In his keynote speech at UK Technology Week, Richards predicted that in two years time all mobile phones will have Global Positioning Systems (GPS), users will be able to tailor their phones using programmable chips and digital modems will be ubiquitous in the UK. But, he warned: "Only if industry players share a common goal and vision of the network."
"Last year, more cellular phones than PCs were sold. But today's phones are limited as they're tailored for voice communication. Customer profiles are changing and users want better communications devices that can be upgraded and used in London and New York," he said.
TI is pushing heavily into the programmable digital signal processing (DSP) market. Richardson told ZDNet today that the company has a world first with the launch of a new device -- its DSP 320C6 family -- that performs 2 billion operations per second and has common instruction set for floating and fixed point maths. "Common code for floating and fixed point has never been done before. One of the exciting applications I see for this family is medical imaging, where the DSP manipulates CAT scans of the human body." Richards added.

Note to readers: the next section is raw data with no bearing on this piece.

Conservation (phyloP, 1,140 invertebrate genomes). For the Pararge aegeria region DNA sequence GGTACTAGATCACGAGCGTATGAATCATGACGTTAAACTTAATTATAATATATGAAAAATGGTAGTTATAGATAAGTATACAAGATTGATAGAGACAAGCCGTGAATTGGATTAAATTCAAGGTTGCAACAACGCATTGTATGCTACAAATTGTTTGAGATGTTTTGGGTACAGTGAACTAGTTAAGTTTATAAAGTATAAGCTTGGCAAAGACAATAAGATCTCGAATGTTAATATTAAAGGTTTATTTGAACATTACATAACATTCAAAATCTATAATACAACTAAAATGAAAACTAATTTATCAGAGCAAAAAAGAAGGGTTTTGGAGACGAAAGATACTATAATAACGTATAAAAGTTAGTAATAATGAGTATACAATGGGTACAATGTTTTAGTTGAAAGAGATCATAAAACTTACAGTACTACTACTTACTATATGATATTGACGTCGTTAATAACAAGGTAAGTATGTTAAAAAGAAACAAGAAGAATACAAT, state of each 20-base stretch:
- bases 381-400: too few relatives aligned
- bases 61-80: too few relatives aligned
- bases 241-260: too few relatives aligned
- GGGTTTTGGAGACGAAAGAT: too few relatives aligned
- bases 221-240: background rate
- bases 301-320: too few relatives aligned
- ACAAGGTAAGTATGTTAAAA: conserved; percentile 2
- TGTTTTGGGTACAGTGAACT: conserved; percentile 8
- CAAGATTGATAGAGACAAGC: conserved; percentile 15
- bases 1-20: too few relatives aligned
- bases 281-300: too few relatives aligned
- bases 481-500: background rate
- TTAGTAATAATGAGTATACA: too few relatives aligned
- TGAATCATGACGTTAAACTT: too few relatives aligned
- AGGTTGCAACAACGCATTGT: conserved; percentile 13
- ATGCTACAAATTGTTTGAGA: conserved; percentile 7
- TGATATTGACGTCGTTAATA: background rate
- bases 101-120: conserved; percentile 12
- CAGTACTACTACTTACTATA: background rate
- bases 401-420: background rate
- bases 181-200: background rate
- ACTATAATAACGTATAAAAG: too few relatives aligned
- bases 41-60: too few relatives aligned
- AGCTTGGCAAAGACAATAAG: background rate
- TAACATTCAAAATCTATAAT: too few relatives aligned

The programmable DSP drive is part of TI's strategy to buffer itself against the effects of the shrinking global chip market. The company has divested much of its hardest-hit memory chip business: most recently it sold its DRAM business to Micron Technology. Richards hinted that acquisitions in the DSP field were likely.
"DSP is the single fastest growing segment of the chip industry. While the world chip market shrinks by 10 to 15%, we expect the European market to grow. The electronics industry here is focusing heavily on communications. The European economy is pretty robust by world comparisons," Richards said.
Richards also warned that take-up of digital modems would be thwarted unless industry players share the same vision. TI's ambitious forecast for digital modems puts the number of devices at 18 million by 2001. In the UK, Asynchronous Digital Subscriber Line (ADSL) technology will be deployed in volume by 2001.
"European companies are finding that to increase productivity levels requires communications networks that enable them to compete. At the moment, Europe is ahead of the US in terms of ADSL trials."